About four years ago, my son-in-law Nolan bought Lindsay a webcam from a company called Foscam so that she could watch her dog Dodger. She followed the instructions to set it up to a wired Ethernet connection and it worked perfectly. From her Mac or her iPhone she could control the camera, move it around and watch the room. The only problem was that her router isn’t in the area where Dodger hangs out during the day. No problem, the Foscam should work wirelessly as well. But for some reason she could never get it to work.
Over the years, every once in a while we poked around at it and gave up. But this weekend we went to see them again and I decided to attack it full force. I started with a wired connection so we could take it one step at a time.
It had been ages since we played with I had to download some stuff from scratch. The first was an app that would basically just tell us the IP address of the device. Open the IP Camera Tool, and one IP address would be shown, on the internal network. Lindsay has an Airport Extreme so the IP was 10.0.1.5.
Next they said to enter that IP address into a web browser, and it asked us for the user name and password. Like any good webcam, the username was admin and the password was blank. Good grief, no wonder you can scan the Internet and watch people’s children on their webcams! The interface suggested a password change but a) didn’t force me to do it, and b) didn’t tell me how to do it! I dug around and found a menu called “users” and in there I was able to change the admin password. Interestingly this webcam software from Foscam also allows you to add more users, and restrict their access to read only, not admin.
I was able to control the Foscam from my Mac with the camera on Ethernet, but Lindsay had that working earlier. I figured there must be somewhere in the camera settings where I’d have to tell it about Lindsay’s wireless network. When I found that section I realized why the wifi settings had never worked for her. Have you guessed it already? It’s the same thing that trips me up EVERY time we talk about Internet of Things devices being janky on a network.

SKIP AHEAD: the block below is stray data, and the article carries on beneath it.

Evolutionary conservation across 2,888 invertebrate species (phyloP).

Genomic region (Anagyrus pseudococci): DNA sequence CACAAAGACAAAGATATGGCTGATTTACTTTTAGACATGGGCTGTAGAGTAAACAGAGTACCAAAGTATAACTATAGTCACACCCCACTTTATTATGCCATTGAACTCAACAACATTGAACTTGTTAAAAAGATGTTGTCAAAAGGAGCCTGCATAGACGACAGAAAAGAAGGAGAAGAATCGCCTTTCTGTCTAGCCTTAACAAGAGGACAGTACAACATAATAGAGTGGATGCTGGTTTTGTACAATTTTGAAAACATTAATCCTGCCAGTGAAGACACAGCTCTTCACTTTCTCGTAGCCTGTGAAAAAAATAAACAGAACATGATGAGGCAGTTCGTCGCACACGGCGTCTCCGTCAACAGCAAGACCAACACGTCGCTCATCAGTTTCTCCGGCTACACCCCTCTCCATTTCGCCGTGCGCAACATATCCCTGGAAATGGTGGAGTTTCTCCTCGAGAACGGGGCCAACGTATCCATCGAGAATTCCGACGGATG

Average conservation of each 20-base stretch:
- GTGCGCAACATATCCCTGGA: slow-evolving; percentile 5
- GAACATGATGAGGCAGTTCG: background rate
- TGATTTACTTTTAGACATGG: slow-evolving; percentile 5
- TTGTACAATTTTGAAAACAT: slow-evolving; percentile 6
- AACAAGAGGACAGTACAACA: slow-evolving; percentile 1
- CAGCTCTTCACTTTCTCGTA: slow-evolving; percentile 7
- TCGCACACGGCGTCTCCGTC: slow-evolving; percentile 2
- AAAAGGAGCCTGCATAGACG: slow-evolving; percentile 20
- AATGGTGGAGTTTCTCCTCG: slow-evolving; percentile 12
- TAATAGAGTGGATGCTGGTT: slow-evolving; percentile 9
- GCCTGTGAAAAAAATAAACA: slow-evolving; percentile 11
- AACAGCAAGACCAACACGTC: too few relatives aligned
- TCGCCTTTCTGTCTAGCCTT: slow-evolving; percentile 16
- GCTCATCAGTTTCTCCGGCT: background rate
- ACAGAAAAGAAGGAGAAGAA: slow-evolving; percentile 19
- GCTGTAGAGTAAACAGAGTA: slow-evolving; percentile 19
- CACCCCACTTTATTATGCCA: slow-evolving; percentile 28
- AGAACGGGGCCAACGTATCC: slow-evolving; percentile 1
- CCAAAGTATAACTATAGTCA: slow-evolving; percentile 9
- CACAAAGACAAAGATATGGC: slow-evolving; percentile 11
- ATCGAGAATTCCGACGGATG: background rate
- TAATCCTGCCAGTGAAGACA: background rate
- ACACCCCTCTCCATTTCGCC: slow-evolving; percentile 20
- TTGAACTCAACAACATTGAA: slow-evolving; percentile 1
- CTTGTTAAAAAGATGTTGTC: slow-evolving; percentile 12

Just like the Wemo’s, Nests, and Rings we’ve talked about, the Foscam was looking for a dedicated 2.4GHz network and Lindsay’s Airport Extreme was set to combine the 2.4 and 5GHz bands, which is the default behavior. As soon as I separated the two bands by giving them different names, the Foscam was up and running. Lindsay was so happy!
The next trick was to figure out how to access the Foscam from outside the network. I figured this would be a port forwarding thing and I was right. I was able to go into the Airport Extreme settings, open a port and assign it to the internal IP of the camera. Next I used ipchicken.com to find out her IP address. I know there’s other tools but I just really like having a chicken answer that question. Now to get to her webcam from outside the network she simply has to go to her IP address, followed by a colon and then the port number. The good news is that it queries us for the username and password. I love how geeky Lindsay is, as soon as she connected that way she added it to her home screen on her iPhone.
The only thing left to do was to document everything I did using Clarify from clarify-it.com! I made her a beautiful PDF with annotated images and explanations along the way. I put in a troubleshooting section because I know her IP address will eventually change and that will confuse things. I know that there’s ways around that and that I probably should have set a static IP for the camera on her internal network but I had restarted their router and changed things so many times while I was there causing them to have to reacquire the network on their Macs, iPhones, TiVo, AppleTV…I thought maybe I should leave that exercise to next time.
I’m left with one lingering question. In theory routers like Apple’s Extreme combine the 5GHz and 2.4GHz bands by default into one name so that you don’t have to mess around with assigning devices to different networks. They’re supposed to just find the best network they can use. So why on earth do NONE of these Internet of Things devices ever find the 2.4GHz band unless I spoon feed it to them?